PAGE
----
There is a long-standing puzzle within Bitcoin that has not yet been solved correctly: why did I use a double hash?
First of all, the explanation of the double-hash problem as given in the CoreCoin wiki is utterly false.
If you double-hash a value, birthday attacks remain. If you have two values that hash to the same result, forming a birthday attack or collision, they will still collide. It is simple to show. It is assumed that we have two values X and Y. For a given hash function, we have a collision such that:
A == Hash(X) == Hash(Y).
Now, given the result that both X and Y hash to the same value, A, we can easily see that no double-hashing or squared-hashing process will help as:
Hash(A) == Hash[Hash(X)] == Hash[Hash(Y)].
In fact, we lose one bit of information for the additional hash operation. We can say that if we iterate a hash n times, it makes it n times as likely that a collision will occur. I am taking some liberty here, and the maths involved in what I’ve explained is not completely accurate, but it is true that for each time we rehash a function using the same hash function, we lose collision security for the function. In fact, if we look at how addresses in Bitcoin are created, we see that the double-hashing function increases the effect even further. In other words, the hash of the hash in the scenario is more likely to lead to a collision than a single hash or even the hash of the same hash function (a double hash).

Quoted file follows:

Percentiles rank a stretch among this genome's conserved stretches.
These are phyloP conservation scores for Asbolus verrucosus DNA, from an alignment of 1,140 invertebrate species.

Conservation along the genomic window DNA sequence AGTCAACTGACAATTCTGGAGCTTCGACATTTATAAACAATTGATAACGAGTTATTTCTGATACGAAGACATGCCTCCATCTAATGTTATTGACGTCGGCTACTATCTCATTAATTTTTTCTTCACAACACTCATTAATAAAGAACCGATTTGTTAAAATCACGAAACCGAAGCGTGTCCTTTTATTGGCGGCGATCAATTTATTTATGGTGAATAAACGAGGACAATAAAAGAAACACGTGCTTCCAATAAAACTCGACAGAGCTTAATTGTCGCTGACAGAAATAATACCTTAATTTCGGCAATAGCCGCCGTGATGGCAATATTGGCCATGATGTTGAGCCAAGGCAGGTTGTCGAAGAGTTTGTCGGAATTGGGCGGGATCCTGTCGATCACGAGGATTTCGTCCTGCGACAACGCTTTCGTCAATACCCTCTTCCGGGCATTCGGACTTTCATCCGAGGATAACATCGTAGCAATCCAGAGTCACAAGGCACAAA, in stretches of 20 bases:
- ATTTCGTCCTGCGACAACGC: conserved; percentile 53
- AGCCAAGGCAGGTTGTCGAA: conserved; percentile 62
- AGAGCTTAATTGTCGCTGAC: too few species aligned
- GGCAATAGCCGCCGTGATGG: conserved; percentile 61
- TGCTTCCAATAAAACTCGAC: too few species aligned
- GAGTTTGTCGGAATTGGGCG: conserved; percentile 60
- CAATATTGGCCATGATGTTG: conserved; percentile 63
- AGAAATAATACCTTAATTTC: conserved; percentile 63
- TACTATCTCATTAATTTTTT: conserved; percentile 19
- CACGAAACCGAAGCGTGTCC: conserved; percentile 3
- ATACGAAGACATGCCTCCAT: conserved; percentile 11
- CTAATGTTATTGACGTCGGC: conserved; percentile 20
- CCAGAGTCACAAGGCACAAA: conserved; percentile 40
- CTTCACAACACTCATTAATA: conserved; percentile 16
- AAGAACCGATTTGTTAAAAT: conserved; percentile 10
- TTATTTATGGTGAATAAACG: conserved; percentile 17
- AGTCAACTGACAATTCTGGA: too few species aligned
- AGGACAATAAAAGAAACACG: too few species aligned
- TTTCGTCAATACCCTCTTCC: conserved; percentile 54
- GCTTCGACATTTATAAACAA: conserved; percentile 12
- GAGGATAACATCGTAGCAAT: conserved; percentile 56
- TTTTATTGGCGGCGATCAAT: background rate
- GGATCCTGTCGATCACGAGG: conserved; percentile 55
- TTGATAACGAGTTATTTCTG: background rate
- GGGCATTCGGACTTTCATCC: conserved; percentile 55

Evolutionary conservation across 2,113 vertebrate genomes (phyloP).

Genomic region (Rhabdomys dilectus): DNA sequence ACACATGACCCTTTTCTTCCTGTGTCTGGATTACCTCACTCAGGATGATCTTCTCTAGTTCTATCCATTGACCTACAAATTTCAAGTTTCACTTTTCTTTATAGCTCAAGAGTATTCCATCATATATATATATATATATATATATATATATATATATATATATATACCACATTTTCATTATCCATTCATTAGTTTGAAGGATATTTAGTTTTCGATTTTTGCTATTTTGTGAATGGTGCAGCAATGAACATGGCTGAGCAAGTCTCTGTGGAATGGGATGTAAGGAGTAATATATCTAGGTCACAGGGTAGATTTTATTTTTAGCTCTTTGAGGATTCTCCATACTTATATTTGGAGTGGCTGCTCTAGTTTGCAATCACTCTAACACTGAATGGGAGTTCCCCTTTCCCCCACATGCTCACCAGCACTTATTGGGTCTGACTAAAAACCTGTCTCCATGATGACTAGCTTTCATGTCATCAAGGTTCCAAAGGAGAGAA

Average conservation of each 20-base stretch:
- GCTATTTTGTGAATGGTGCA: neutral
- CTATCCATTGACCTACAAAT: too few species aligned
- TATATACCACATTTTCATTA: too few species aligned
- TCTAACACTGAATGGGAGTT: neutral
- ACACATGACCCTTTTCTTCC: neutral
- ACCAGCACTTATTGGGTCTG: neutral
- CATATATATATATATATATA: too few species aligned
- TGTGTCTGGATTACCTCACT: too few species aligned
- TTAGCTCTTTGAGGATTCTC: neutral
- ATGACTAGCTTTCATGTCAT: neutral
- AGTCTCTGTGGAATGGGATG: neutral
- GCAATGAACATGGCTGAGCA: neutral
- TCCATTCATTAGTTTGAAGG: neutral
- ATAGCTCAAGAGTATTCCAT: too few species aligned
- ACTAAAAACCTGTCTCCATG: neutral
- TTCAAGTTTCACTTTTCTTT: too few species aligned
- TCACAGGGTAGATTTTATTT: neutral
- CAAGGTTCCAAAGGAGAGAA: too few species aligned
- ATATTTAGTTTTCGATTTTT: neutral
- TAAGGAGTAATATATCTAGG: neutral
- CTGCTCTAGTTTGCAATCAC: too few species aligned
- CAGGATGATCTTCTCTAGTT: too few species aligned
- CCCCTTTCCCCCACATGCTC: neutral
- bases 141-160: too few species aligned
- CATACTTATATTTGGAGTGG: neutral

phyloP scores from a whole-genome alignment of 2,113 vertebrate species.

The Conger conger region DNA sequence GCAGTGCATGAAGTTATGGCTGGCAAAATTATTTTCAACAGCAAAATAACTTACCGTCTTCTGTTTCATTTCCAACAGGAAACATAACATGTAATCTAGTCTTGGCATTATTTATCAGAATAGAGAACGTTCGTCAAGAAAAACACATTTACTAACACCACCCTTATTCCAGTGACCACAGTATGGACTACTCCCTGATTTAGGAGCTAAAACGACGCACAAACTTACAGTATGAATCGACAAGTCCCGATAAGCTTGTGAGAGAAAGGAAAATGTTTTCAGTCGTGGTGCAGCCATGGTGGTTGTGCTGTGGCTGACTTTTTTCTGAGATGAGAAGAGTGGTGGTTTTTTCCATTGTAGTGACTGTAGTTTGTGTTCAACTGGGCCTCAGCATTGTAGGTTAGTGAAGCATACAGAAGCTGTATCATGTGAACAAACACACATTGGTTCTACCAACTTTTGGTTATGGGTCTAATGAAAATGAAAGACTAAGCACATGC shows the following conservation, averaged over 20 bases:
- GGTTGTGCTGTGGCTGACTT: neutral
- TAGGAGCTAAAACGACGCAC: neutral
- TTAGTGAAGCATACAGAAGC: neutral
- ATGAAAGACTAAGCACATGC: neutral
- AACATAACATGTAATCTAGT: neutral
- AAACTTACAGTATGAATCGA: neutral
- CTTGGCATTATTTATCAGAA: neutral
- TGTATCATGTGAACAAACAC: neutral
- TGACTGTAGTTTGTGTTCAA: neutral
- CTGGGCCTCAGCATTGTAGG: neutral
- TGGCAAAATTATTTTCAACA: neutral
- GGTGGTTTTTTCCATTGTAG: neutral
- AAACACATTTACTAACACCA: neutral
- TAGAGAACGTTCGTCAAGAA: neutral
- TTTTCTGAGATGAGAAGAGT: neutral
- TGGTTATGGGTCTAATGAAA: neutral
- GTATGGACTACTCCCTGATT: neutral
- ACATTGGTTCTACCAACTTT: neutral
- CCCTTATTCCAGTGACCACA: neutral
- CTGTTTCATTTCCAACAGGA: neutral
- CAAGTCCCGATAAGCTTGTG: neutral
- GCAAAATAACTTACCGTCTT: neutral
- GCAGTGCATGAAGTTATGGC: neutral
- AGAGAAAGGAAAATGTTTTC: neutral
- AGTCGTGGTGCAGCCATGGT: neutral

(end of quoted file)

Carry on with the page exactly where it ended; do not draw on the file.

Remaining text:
A == Hash-a(X1) == Hash-a(Y1)
B1 == Hash-a(X2)
B2 == Hash-a(Y2)
If B1 = B2, then we have the senario from A.
But, there are also values that will exist such that:
C == Hash-b(B1) == Hash-b(B2).
As such, the probability of finding a collision in two values, that is to separate public keys, is increased (more than with just a double hash) when we utilise separate hash functions (e.g. SHA256 and RIPEMD160).
So, I have to point out that in this area (as with so many others), the Bitcoin, sorry, CoreCoin wiki is in error. Double-hashing is not used within Bitcoin to increase security. In addressing, it does add one benefit in that if one hash function is found to be vulnerable, then the other hash function will remain secure longer, but as with the scenario above, collisions could be found more easily. So, unfortunately such a seeming benefit is not the reason.
Ferguson and Schneier (Practical Cryptography) proposed using a double-hash function as a means to defend against “length-extension” attacks with SHA-256, and they named it SHA-256d. Merkle-Damgård hash functions such as MD5 or SHA-256 are vulnerable to such an attack. If it was an issue, we could have used an HMAC, but the reality is that Bitcoin is an economic system. The security of Bitcoin is always about the cost to attack vs the cost to defend.